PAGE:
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The Downturn's Upside: The End of Sprawl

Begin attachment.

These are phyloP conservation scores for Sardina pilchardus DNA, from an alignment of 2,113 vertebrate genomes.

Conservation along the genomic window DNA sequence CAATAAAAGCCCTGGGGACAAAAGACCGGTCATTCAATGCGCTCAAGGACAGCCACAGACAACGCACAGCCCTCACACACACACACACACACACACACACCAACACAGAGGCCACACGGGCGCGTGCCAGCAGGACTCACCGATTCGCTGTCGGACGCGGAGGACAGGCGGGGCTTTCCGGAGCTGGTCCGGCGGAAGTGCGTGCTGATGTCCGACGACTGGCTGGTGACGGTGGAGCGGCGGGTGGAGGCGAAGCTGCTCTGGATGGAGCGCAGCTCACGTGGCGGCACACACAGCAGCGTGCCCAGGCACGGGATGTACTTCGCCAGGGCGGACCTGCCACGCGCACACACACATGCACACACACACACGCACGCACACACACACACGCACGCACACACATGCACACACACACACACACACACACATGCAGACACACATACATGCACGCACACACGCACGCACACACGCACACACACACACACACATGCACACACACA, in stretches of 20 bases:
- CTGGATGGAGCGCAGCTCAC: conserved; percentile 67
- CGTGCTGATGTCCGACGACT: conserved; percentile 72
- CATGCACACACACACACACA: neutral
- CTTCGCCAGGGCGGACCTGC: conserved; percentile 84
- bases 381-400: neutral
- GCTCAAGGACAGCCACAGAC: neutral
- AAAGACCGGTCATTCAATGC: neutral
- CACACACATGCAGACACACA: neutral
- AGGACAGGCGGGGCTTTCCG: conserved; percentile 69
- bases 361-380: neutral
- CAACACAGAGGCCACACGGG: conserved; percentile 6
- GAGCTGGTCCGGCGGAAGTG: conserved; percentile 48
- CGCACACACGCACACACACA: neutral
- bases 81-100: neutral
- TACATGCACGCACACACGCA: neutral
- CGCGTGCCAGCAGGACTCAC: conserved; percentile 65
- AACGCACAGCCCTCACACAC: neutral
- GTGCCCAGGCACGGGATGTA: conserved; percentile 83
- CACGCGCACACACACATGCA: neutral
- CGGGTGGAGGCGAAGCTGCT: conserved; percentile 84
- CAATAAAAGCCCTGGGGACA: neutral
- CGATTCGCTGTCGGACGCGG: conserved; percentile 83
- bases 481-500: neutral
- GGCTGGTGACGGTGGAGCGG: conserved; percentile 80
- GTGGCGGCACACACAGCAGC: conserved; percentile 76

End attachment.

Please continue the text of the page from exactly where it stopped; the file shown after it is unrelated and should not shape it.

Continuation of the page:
Richard Florida, best known for arguing that America's true economic engine is its "creative class", just dropped a cover story for the Atlantic. If you care about carbon, you should be popping champagne and kissing strangers.The article explores how our present sputtering economy might remake the country, how suburbs might collapse as cities thrive. So far on the blogs, the response has often been political-lefties are trumpeting the idea that the country will become bluer. That's not the real news though: Until now, there's never been a real mechanism that anyone could see for how suburbs might end. But Florida has finally laid out an alternative, for anyone who has ever crossed their fingers then crossed themselves, after thinking hard about the problem of sprawl.The argument takes a while to get going, so I'll summarize: Florida points out that "easy expansion"-that is, sprawl-was enabled by housing appreciation and real-estate speculation. That's all gone now, and as Florida argues, the only way to replace that lost economic activity will be to reinvest in cities-where sociologists have shown that density yields to innovation and economic growth. (Check out the Atlantic's nifty interactive map or read some of the studies here.)Now, this might not sound new, and to some extent it's merely an urbanist's synthesis of the news from the past year. But it's worth remembering that a year ago, no one could really imagine anyone gaining the political clout to fight sprawl in any meaningful way. The economics just seemed too impossible: Given a choice, people would always spend less on a bigger house, if it was just an additional 15-minute drive away. Having spoken to a number of urban planners, I heard the resignation as recently as two years ago. Ending sprawl came down to a Pollyanna's hope that people eventually might enjoy walking more in mixed-use developments, or prefer a small house in-town. It was hard to imagine.By contrast, Florida suggests that the economic incentives to change the way we approach growth are finally in place. The end of easy credit will eliminate sprawl's main financial catalyst. Moreover, what Florida doesn't say is that once the economy gets going once again, gas prices will inevitably rise precipitously (thus disincentivizing sprawl). In the meantime, politicians finally have political cover for raising gas taxes-something that hasn't been the case for 30 years.It's a bright, new day for America's urban planning. Granted, the path out of our present urban planning disaster isn't yet assured, while the withering of the suburbs will coincide with economic pain. But the future looks brighter than it has in decades.(Image from Flickr user dno1967.)

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